• The subcontinent of ancient India has varied, extreme weather and it is a challenge for the civilisations that live there.
Quite a range of understanding!

The next step involved each student choosing a phrase from the text that they thought carried the most information. Again, I entered them into and here is our outcome:
Again, each phrase was justified by its contributor and everyone wrote a one sentence summary based on both word clouds.

Here is a selection of these sentences.
  • India is an ancient land full of insane rivers and hectic lands.
  • Water flows through ancient India’s land.
  • Ancient Indians lived on rivers which passed as an obstacle with the wild weather.
  • Ancient India has a rough landscape and rough rivers.
  • Ancient India is land that you need to adjust to and is hard to live in.
  • It is very remote and hard in ancient India.
  • It is a strong meaningful article telling us about the rivers and land.
I'm not sure about the mental health of the rivers but on the whole the sentences give a pretty good - brief - summary of the article.

And the kiddos 'got it'. They didn't have the article in front of them to write the sentences, just the word clouds. We discussed the idea that summarising means distilling the important parts out of the text and focussing on them. The word clouds help us do that by showing us visually which we thought were the important words and phrases were.

We looked at one other technique during this lesson.  I, again, chose a short article from the same website and read it aloud.  As a class we decided what the important word or phrase in each sentence was, and highlighted it in orange. We noticed that not all sentences really added anything new and so we didn't need to highlight anything, but that some sentences really had a couple so we went back and added some green highlights.  These words became the keywords that students used to write their summaries. 

This was originally a screenshot from
We've still got a long way to go, but we're making progress.  What techniques do you use to teach notetaking, key words and summarising?

This relates to the following Australian Professional Standards for Teachers...
Standard 1 Know students and how they learn
Standard 2 Know the content and how to teach it
Standard 3 Plan for and implement effective teaching and learning
Standard 4 Create and maintain supportive and safe learning environments

Monday, 17 August 2015

Thinking about Book Clubs Part II

Remember those infographics I created for my book clubs? I blogged about them here. At least one of you asked for a follow up post on how they were received. Here it is! This one's for you Adrienne.

This could, in reality, be a super short post because the individual cards were received extremely favourably and have been described as changing the way a particular book club runs. However, we all know that short, sharp and shiny is not really how I roll.

The first group I used the cards with I was in a bit of hurry and assumed - because they're cluey kids - that they would take the time to read the cards and just know how to use them. Yeah well. We can all guess how well that went can't we? The kiddos returned some time later with miserable looks on their faces because they'd had an argument over how much they needed to read during the book club time. Cue deathly silence.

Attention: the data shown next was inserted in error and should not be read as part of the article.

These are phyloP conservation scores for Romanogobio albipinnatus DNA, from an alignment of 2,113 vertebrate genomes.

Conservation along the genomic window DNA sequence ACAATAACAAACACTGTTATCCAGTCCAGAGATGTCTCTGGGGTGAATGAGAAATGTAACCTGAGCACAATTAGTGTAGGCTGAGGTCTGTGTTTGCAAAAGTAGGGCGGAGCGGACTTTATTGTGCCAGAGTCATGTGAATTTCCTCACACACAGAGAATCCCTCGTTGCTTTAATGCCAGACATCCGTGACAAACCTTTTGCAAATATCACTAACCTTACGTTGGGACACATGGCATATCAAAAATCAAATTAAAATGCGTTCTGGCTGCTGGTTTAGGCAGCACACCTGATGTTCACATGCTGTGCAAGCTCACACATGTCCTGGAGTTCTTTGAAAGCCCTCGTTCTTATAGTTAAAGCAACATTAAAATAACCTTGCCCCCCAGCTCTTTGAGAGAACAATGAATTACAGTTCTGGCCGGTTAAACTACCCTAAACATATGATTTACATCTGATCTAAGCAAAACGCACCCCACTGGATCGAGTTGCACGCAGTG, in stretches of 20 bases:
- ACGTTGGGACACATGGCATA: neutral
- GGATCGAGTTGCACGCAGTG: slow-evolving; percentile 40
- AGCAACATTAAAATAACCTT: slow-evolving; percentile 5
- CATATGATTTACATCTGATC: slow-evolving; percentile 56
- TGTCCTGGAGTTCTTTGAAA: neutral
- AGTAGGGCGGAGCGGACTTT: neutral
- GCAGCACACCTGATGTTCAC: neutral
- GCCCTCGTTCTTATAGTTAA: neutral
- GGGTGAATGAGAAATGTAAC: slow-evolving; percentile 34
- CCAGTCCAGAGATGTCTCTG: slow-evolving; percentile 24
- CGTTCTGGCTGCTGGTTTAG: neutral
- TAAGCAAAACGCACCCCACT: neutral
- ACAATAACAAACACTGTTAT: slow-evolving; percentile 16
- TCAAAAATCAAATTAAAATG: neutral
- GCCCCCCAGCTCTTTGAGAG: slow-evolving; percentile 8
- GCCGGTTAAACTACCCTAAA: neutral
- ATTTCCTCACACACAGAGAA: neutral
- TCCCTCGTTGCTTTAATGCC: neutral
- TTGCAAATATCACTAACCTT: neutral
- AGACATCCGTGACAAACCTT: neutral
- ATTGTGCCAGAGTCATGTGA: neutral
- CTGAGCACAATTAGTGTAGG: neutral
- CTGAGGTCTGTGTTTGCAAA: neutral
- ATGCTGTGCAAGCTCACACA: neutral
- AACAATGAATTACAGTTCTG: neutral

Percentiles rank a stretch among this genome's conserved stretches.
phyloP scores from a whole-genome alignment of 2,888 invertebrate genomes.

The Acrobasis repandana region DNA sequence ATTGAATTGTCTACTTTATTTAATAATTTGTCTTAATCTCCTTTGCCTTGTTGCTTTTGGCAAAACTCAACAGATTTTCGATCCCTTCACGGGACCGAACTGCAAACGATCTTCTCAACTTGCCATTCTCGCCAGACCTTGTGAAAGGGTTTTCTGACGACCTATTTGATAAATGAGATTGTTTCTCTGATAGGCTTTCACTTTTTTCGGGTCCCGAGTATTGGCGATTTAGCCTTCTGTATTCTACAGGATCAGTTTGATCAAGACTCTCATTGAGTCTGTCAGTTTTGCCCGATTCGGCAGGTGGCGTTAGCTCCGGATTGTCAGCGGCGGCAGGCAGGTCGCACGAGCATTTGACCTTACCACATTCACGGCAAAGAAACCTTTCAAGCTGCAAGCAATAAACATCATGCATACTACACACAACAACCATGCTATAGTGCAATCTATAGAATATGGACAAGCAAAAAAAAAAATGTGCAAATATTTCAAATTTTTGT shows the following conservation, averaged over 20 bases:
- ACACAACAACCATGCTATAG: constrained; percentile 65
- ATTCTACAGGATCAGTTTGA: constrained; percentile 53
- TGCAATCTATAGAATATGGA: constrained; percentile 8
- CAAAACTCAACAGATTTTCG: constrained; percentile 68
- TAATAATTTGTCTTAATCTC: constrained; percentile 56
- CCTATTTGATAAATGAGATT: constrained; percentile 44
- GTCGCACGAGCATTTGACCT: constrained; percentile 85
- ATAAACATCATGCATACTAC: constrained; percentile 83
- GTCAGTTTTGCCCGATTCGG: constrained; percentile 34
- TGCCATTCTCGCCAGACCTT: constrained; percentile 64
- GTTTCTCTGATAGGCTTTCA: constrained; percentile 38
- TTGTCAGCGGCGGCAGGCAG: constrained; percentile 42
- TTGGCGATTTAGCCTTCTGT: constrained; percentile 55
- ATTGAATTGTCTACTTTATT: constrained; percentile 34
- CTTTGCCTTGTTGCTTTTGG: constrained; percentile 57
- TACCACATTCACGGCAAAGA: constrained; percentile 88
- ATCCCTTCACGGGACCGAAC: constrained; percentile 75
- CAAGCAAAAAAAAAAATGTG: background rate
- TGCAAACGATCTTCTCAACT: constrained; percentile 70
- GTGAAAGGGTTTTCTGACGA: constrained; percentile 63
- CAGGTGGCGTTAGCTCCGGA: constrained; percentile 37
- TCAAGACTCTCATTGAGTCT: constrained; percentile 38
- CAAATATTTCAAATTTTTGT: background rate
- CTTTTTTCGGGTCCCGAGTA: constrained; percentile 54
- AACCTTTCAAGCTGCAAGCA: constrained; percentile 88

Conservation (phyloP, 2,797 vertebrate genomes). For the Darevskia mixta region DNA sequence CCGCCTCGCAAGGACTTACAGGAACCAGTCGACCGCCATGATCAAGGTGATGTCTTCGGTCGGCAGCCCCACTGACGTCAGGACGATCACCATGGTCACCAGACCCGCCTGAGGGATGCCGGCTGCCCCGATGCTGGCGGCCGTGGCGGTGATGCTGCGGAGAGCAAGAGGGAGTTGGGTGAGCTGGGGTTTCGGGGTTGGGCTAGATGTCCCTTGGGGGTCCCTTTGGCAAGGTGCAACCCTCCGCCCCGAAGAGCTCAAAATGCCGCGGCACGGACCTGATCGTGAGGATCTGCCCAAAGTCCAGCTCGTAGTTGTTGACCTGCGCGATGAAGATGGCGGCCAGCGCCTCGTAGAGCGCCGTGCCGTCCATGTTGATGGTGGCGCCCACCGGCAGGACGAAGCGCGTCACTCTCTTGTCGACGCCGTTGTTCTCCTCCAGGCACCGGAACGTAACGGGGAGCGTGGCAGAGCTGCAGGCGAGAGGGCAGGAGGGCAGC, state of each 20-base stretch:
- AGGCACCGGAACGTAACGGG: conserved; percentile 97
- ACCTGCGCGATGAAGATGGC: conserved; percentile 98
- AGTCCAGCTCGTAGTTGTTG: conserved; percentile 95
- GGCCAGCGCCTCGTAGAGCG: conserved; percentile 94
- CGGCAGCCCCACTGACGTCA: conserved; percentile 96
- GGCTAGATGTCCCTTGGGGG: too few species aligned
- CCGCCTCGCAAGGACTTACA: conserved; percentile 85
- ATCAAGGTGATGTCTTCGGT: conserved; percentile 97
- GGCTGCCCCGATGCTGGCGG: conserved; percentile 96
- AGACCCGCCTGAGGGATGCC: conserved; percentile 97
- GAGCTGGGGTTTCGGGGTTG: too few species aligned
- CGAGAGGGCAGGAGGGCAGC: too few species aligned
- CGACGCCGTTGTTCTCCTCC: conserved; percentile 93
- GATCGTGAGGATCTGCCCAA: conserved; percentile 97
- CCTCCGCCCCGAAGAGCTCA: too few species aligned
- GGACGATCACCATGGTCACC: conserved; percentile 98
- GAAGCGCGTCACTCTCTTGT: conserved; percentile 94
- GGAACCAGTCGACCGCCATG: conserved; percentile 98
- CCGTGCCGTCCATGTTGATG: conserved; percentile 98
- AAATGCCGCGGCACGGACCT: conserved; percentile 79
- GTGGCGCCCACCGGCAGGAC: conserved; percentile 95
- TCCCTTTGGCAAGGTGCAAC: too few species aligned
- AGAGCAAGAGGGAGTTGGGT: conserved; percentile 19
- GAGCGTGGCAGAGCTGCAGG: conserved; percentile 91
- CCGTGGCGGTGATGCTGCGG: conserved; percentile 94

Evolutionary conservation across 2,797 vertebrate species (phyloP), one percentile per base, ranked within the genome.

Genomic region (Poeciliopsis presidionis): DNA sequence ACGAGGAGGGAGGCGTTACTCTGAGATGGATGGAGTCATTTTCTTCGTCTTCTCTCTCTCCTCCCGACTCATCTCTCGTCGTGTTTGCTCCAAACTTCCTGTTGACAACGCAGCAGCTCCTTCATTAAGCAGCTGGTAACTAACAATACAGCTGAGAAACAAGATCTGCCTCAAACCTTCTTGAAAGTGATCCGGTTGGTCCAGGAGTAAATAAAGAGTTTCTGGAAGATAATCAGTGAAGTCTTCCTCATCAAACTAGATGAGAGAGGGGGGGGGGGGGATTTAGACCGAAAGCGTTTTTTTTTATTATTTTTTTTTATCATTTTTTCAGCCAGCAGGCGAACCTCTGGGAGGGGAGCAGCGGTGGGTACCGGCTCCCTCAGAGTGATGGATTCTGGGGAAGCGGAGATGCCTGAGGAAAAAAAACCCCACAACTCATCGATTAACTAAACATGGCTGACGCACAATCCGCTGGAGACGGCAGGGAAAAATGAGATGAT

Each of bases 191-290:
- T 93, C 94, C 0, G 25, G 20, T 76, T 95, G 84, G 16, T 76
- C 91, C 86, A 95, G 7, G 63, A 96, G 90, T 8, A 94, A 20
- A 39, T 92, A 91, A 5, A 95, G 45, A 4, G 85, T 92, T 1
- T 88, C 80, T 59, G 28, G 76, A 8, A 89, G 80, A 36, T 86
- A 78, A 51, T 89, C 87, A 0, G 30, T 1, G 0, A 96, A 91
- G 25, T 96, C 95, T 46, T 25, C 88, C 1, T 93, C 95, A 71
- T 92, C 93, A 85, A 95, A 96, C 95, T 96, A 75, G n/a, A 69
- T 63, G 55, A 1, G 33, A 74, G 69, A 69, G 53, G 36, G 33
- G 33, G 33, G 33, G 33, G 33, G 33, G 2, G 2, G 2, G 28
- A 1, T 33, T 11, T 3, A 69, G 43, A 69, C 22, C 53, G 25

"You weren't reading during your meeting though were you?"
"Yes. We'd made a couple of predictions and couldn't think of anything else to talk about so we just got on with reading."

I'm surprised I didn't inhale the child standing closest to me as I took a very slow and deep breath. 

"Let's go over the book club process again."

We revisited the process and the purpose of book clubs before reviewing the cards. It was delightful to see the little bulbs of recognition and understanding lighting up as we talked. Less delightful was the growing realisation that I'd left this group to independent meetings way too early. I was left hoping that the damage the premature independence had caused wasn't permanent.  

The following week I offered to join the club - as an observer - but was turned down. They'd talked about my likely offer and had decided to give it another go on their own first. Watching them walk out of the room actually made my stomach churn. 

It shouldn't have.  I went out to check close to the end of the lesson and they were still deeply engrossed in their discussions. They were flipping through their novels and talking about the strategies they were using. I saw all of them refer to the card to help find the words to describe their thinking. And they didn't even notice me loitering in the doorway watching. 


We had our 3-way interviews very soon afterwards and one of these kids described book club as one of his highlights of the year, with the last meeting being an extraordinary experience.  Not bad hey?

The other ongoing book club is a little further along in their development. They've all done it before and know the drill. BUT... They've enjoyed the reminder the cards have offered them. I recorded their meeting last week (for a school wide literacy QR trail that I'm building for book week) and was overjoyed to hear them describe the pleasure, learning and challenge they get from book club.  Listening to them bounce ideas off each other and make connections to other books they've read reminded me of my own book club (with the notable absence of coffee and wine). 
Reading is such an important part of my life, and my book club offers me a different - richer - way to experience reading. I'm pleased that my infographic cards are helping my students along their journey to this experience.

Are you part of a book club? I'd love to hear your reading stories.

Sidenote: if you're in Adelaide I highly recommend the shop that hosts our book club. You can check it out here or on this short video. 

This relates to the following Australian Professional Standards for Teachers...
Standard 2 Know the content and how to teach it
Standard 3 Plan for and implement effective teaching and learning
Standard 4 Create and maintain supportive and safe learning environments